There continues to be a question barely touched on in the so-called ‘national debate’ about the wealth of Mitt Romney and the other top 1 percent: what did they do that is worth the money they made? Romney ‘created’ (inadvertently) a few thousand mainly low-wage jobs — is that worth his $250 million US in assets today and the $45 million he receives annually for not working at all? (BTW, since he also outsourced or eliminated thousands of American jobs, his record as a ‘job creator’ is a wash at best.) I don’t care if someone gets rich for actually doing something — whether it’s writing a best-selling book, playing a sport, or inventing a useful product — but Romney and most of the top 1 percent didn’t accumulate wealth through their labor — they fundamentally just gamed the system and shuffled paper around, a demented system where you can get $45 million a year for NOT working. (What’s wrong with that picture?)
Inevitably, any consideration of wealth in America ends up talking about Microsoft co-founder Bill Gates, still the richest person in the world according to Forbes.com, with wealth of $59 billion. Unlike many, I have no hard stick against Gates or his Microsoft partner Paul Allen ($13.2 billion); I mean, how can you hate someone who became rich outsmarting IBM? But the question remains: is what Gates and Allen did worth a total of $72.2 billion? The various Windows platforms, as ‘buggy’ and frustrating as they sometimes were and are, have revolutionized personal communication and access to information, and are responsible for providing the bedrock for the free exchange of ideas on the Internet that led to uprisings against various authoritarian regimes across the globe, the blossoming of the ‘citizen journalist’ movement, and may ultimately even save democracy in this country. While it may not be a cure for cancer, it’s a pretty incredible achievement for a couple of computer geeks, and I could say the same about competitors like the late Steve Jobs ($7 billion at the time of his death) and his Apple co-founder Steve Wozniak (net worth in 2011 a mere $100 million). Leaving aside for now the internecine, ‘inside baseball’ battles in Geekdom over the relative importance and brilliance of the four computer icons mentioned, at least they worked and made a contribution to society; Romney, from what has been written about him, ran a leveraged-buyout company, Bain Capital, that essentially had no reason for existing; Bain would swoop down and buy up some firm, gut its assets and, if they couldn’t prop it up again, let it go bankrupt, but Bain always profited from upfront ‘fees’ even if the acquired company went bankrupt, even if Bain shareholders took a loss. Romney made his millions from business practices that were illegal in this country at one time and should be again. And, with his privileged background and prominent-politician father, it’s a lock that he would have ended up with a well-paid gig somewhere no matter what he did. As Edgar Bronfman Sr, billionaire one-time head of Seagram’s Distilleries, once said, “To turn $100 into $110 is work. To turn 100 million into $110 million is inevitable,” and that’s what Mitt Romney did; he rolled his inherited advantages into riches, with winning the birth lottery his only real ‘work.’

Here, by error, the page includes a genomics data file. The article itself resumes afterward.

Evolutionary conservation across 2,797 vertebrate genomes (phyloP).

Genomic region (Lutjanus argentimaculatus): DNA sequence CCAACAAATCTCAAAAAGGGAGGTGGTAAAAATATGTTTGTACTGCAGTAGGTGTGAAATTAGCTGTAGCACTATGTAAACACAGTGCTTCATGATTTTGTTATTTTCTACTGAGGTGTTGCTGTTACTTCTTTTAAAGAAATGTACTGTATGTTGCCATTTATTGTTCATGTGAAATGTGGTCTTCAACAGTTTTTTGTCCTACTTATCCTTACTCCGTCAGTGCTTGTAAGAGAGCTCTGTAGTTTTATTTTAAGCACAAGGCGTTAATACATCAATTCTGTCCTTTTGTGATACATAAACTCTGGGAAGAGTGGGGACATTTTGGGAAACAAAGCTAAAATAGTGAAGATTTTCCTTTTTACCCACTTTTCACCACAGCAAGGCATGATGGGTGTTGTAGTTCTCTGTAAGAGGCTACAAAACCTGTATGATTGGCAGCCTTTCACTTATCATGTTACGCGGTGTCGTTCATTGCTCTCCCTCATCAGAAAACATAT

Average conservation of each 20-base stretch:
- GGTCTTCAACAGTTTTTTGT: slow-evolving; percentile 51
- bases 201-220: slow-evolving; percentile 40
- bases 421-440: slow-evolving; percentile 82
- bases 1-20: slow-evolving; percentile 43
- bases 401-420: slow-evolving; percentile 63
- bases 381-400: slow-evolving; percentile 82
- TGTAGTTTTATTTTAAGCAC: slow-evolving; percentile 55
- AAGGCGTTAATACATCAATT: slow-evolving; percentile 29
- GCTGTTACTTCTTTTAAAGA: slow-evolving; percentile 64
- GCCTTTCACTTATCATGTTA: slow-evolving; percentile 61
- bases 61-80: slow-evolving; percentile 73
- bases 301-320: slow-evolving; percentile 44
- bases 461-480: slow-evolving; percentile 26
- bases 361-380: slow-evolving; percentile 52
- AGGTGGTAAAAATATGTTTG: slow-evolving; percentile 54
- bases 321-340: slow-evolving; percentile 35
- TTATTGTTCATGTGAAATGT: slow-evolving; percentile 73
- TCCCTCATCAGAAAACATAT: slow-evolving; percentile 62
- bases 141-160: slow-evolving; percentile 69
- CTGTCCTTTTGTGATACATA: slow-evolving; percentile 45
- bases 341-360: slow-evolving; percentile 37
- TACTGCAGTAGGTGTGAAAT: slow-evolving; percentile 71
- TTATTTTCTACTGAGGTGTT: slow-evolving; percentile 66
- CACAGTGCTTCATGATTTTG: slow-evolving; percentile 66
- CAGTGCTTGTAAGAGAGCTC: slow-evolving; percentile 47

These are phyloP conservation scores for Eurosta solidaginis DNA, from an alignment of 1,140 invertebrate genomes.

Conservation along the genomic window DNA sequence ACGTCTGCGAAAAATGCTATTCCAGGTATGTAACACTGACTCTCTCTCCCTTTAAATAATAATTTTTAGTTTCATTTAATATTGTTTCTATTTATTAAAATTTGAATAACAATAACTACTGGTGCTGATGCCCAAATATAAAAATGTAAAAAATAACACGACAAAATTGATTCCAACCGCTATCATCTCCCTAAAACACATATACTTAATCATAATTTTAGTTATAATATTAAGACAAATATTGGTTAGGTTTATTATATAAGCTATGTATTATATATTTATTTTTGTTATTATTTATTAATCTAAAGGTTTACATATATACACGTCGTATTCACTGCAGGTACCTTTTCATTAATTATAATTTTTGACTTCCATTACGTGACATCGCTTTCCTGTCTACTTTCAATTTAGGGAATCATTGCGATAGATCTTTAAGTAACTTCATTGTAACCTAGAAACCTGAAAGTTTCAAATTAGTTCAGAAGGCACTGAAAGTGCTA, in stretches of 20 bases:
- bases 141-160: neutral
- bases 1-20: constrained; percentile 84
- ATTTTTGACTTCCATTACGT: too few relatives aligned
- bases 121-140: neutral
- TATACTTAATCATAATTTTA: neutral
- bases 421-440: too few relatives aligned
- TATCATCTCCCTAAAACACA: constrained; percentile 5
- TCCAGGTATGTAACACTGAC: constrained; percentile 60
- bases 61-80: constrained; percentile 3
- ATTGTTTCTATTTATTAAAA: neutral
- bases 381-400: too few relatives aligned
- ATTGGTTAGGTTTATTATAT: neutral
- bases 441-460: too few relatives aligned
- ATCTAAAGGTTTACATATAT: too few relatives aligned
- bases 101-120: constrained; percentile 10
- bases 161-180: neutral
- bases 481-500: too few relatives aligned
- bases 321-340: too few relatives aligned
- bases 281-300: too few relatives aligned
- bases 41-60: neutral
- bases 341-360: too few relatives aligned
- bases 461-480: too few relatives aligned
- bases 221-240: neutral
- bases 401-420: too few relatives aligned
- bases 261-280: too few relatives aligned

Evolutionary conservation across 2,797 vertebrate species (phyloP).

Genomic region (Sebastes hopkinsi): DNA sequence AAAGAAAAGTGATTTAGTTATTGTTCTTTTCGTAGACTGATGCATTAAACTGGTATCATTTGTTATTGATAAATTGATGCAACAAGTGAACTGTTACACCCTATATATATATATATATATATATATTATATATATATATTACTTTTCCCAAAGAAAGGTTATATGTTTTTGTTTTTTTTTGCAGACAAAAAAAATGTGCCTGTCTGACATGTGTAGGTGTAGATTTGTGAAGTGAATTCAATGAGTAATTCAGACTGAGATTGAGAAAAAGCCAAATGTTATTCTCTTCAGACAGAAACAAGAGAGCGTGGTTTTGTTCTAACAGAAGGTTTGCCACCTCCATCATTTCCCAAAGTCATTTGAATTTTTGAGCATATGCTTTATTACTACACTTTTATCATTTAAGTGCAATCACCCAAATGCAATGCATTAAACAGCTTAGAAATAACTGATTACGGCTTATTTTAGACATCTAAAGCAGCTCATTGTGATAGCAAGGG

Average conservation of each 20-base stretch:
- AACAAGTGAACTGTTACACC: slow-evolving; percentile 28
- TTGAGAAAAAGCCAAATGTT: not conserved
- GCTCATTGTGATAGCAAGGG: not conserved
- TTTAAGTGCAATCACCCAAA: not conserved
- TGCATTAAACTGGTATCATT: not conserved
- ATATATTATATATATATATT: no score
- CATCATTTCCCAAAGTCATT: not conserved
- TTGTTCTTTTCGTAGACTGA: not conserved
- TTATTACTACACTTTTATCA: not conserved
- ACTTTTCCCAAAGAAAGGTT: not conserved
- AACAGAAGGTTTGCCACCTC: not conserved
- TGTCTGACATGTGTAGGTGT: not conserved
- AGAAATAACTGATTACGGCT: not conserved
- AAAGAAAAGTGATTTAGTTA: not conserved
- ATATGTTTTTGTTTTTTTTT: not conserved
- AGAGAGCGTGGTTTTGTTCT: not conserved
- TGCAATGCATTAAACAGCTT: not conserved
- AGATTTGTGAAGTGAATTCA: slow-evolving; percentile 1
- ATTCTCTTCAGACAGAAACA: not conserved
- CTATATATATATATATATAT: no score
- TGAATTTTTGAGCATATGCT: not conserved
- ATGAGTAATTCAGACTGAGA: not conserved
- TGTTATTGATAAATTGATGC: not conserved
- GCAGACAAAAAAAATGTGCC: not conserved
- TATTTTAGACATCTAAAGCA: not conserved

Here are some interesting facts about Gates and his money, published in 2006:
Excerpt from “Facts About Microsoft’s CEO Bill Gates”
1. Bill Gates earns US$250 every SECOND, that’s about US$20 Million a DAY and US$7.8 Billion a YEAR!
2. If he drops a thousand dollars, he won’t even bother to pick it up because during the 4 seconds he picks it, he would’ve already earned it back.
3. The US national debt is about 5.62 trillion dollars, if Bill Gates were to pay the debt by himself; he will finish it in less than 10 years.
4. He can donate US$15 to everyone on earth but still be left with US$5 Million for his pocket money.
5. Michael Jordan is the highest paid athlete in US [in 2006]. If he doesn’t drink and eat, and keeps up his annual income i.e. US$30 Million, he’ll have to wait for 277 years to become as rich as Bill Gates is now.
6. If Bill Gates was a country, he would be the 37th richest country on earth.
7. If you change all of Bill Gate’s money to US$1 notes, you can make a road from the earth to moon, 14 times back and forth. But you have to make that road non-stop for 1,400 years, and use a total of 713 BOEING 747 planes to transport all the money.
8. Bill Gates is [55 in 2011] this year. If we assume that he will live for another 35 years, he has to spend US$6.78 Million per day to finish all his money before he goes to heaven.
9. If Microsoft Windows’ users can claim US$1 for every time their computers hang because of Microsoft Windows, Bill Gates will be bankrupt in 3 years.
Excerpt from the PBS documentary “Triumph of the Nerds”: